In one embodiment of the core layer, nonwoven side, core-edge wraps 24 are initially positioned on the core-facing surface 12A of the backsheet layer 12 for wrapping about the side, longitudinally directed edges of the absorbent core layer 20 and for containing a decolorization agent, whether or not the core layer includes cutout or indented portions 22. Such nonwoven, side core-edge wraps are desirably constructed from meltblown microfiber webs as previously described. A wide variety of side, core-edge wrap materials is envisaged such as nonwoven sheets, film sheets or laminates thereof. Such material is in one embodiment, wrapped about the side edges of a cellulosic fluff-based absorbent core layer 20 in the finished product, and holds a decolorizing agent 40, (as seen in
In a further alternative embodiment, as illustrated in
In still a further alternative embodiment of an absorbent core layer structure for use in the feminine hygienic pad of
In either of the alternative absorbent core layers described above (
In still a further alternative embodiment of the feminine hygienic pad of
At least some of the decolorizing agent-containing materials as contemplated in the embodiment, are made of longitudinal strips, that are positioned adjacent to or along the longitudinal side edges of the absorbent article, and are separated by a portion of the article along the transverse axis, not including either a portion of the decolorizing agent-containing layer or decolorizing agent. The decolorizing agent-containing layer laminate 97 are separate strips of material (two portions of the same layer) within the same plane of the article, but separated by a void or area of the absorbent article (at least within the same plane) without the decolorizing agent-containing layer material. In the embodiment, such void or area of separation between strips coincides with the central insult region/portion of the absorbent article. In such a fashion, the viewable stain (size) could be smaller on the topsheet layer surface, than the stain size on an interiorly-situated layer (or core layer), if there were no additional decolorization agent-containing layers in the pad central insult region subjacent to, and closer to the pad central longitudinal axis than the laminates 97.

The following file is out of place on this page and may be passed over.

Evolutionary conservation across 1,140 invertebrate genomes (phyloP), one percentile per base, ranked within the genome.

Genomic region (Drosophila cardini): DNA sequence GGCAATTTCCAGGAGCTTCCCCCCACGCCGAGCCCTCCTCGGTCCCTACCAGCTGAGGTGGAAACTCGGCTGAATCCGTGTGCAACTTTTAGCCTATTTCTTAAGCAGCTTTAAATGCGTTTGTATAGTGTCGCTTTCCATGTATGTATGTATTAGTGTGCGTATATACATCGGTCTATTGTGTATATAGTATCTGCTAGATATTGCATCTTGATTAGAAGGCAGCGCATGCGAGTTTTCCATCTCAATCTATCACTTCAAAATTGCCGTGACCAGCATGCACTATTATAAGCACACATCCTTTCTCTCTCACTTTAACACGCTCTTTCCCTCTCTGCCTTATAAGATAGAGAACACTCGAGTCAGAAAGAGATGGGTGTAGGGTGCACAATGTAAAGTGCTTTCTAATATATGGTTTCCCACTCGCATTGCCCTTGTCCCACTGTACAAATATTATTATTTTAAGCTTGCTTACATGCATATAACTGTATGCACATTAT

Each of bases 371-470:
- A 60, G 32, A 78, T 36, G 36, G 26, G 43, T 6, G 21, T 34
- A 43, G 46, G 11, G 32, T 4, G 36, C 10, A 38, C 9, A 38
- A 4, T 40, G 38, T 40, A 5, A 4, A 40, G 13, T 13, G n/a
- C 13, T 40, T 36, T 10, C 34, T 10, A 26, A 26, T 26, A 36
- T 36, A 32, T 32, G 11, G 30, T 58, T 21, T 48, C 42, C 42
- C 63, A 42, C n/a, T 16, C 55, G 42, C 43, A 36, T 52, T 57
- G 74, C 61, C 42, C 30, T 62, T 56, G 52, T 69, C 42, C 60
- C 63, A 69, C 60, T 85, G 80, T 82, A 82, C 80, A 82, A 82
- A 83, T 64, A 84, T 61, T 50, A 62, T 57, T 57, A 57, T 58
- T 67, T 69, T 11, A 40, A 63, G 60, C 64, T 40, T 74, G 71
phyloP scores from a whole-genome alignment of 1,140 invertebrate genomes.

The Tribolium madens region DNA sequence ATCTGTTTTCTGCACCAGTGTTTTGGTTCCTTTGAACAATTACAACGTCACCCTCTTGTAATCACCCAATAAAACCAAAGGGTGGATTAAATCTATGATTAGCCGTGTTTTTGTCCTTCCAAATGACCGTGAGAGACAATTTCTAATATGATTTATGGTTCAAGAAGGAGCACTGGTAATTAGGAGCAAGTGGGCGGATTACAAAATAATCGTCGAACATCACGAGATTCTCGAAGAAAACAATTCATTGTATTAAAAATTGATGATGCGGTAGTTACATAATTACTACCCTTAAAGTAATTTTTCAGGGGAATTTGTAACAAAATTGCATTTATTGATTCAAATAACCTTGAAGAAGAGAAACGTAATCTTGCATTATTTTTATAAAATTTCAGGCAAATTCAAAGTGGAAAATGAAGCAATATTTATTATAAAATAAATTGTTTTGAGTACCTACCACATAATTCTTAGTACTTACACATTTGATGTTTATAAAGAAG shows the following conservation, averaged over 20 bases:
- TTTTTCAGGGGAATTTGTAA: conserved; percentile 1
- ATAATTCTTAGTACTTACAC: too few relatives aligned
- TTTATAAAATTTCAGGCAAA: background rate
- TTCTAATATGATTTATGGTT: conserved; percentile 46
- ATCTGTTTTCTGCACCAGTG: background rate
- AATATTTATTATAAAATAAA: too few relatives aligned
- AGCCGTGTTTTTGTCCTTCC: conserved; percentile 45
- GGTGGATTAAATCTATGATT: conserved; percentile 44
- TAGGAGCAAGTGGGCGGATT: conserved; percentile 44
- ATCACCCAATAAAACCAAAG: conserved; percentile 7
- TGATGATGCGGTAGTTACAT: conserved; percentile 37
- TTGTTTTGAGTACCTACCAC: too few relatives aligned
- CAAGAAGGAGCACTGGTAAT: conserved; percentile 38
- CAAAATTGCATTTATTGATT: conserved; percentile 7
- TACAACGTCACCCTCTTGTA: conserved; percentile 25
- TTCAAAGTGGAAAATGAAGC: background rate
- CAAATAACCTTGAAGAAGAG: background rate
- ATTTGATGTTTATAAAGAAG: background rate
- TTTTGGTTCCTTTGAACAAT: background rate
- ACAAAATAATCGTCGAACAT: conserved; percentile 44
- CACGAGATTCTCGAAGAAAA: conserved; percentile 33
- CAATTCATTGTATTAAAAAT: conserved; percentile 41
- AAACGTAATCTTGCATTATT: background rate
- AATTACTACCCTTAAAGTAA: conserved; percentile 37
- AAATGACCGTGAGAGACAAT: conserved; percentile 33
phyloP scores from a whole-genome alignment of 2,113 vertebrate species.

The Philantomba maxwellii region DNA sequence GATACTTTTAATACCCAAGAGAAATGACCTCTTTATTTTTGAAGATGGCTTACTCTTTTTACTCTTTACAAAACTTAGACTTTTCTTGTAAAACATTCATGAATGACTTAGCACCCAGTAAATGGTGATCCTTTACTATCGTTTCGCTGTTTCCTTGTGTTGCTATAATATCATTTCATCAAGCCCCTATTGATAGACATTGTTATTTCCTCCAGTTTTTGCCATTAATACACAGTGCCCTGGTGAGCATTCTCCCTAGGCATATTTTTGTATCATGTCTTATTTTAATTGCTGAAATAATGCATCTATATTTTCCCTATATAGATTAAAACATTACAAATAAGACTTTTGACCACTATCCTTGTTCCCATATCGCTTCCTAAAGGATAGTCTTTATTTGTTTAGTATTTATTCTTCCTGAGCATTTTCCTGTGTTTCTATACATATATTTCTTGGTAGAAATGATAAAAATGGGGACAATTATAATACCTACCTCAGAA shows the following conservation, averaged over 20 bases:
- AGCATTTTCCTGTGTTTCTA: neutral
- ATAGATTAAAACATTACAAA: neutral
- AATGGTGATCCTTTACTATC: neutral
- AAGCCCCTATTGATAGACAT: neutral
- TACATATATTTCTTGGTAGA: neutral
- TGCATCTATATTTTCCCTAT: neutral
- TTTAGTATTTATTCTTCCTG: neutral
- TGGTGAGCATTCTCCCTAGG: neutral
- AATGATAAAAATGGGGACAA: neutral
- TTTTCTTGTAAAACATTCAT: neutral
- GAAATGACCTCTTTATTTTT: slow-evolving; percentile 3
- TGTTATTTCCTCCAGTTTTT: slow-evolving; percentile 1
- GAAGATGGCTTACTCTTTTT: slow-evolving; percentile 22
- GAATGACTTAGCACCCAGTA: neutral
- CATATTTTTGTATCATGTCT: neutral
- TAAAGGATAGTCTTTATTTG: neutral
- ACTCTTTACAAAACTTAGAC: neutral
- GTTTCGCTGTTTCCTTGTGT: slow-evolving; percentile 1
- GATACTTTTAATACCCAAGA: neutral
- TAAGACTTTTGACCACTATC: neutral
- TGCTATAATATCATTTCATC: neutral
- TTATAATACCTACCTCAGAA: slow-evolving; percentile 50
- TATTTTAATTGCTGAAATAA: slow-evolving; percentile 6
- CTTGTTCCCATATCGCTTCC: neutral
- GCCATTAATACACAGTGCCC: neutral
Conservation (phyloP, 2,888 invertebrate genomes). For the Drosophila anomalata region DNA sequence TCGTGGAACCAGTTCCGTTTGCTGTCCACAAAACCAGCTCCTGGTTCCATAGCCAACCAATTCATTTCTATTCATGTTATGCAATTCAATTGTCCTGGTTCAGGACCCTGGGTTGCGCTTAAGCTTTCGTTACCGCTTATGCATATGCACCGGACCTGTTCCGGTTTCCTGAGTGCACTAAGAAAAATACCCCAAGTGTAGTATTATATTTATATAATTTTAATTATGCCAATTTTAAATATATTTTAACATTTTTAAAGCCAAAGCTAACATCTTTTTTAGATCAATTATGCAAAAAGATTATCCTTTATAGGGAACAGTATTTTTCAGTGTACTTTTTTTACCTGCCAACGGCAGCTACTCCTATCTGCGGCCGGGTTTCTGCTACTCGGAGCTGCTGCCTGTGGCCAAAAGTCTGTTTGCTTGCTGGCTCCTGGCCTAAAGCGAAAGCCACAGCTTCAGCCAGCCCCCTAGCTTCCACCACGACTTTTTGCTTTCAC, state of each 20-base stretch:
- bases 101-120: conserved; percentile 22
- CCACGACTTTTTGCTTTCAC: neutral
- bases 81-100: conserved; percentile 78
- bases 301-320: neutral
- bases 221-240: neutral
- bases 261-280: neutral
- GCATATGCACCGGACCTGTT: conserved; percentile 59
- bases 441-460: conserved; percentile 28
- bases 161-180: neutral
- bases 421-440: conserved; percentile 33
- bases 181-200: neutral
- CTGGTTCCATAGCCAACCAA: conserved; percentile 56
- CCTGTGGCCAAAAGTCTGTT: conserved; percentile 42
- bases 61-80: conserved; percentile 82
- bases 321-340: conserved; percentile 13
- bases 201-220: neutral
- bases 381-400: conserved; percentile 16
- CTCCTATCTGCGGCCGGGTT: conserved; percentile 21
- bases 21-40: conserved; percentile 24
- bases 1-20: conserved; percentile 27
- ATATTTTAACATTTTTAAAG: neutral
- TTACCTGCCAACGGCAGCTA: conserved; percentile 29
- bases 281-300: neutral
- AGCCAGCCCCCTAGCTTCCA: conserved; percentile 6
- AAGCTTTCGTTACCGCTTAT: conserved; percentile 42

In still a further alternative embodiment of the pad of
In still another alternative embodiment of
As can be seen in the microscopy images in
In a further alternative embodiment, as seen in the partial top plan view of
In a further alternative embodiment of a similar feminine hygienic pad to that shown in
As seen in
As seen in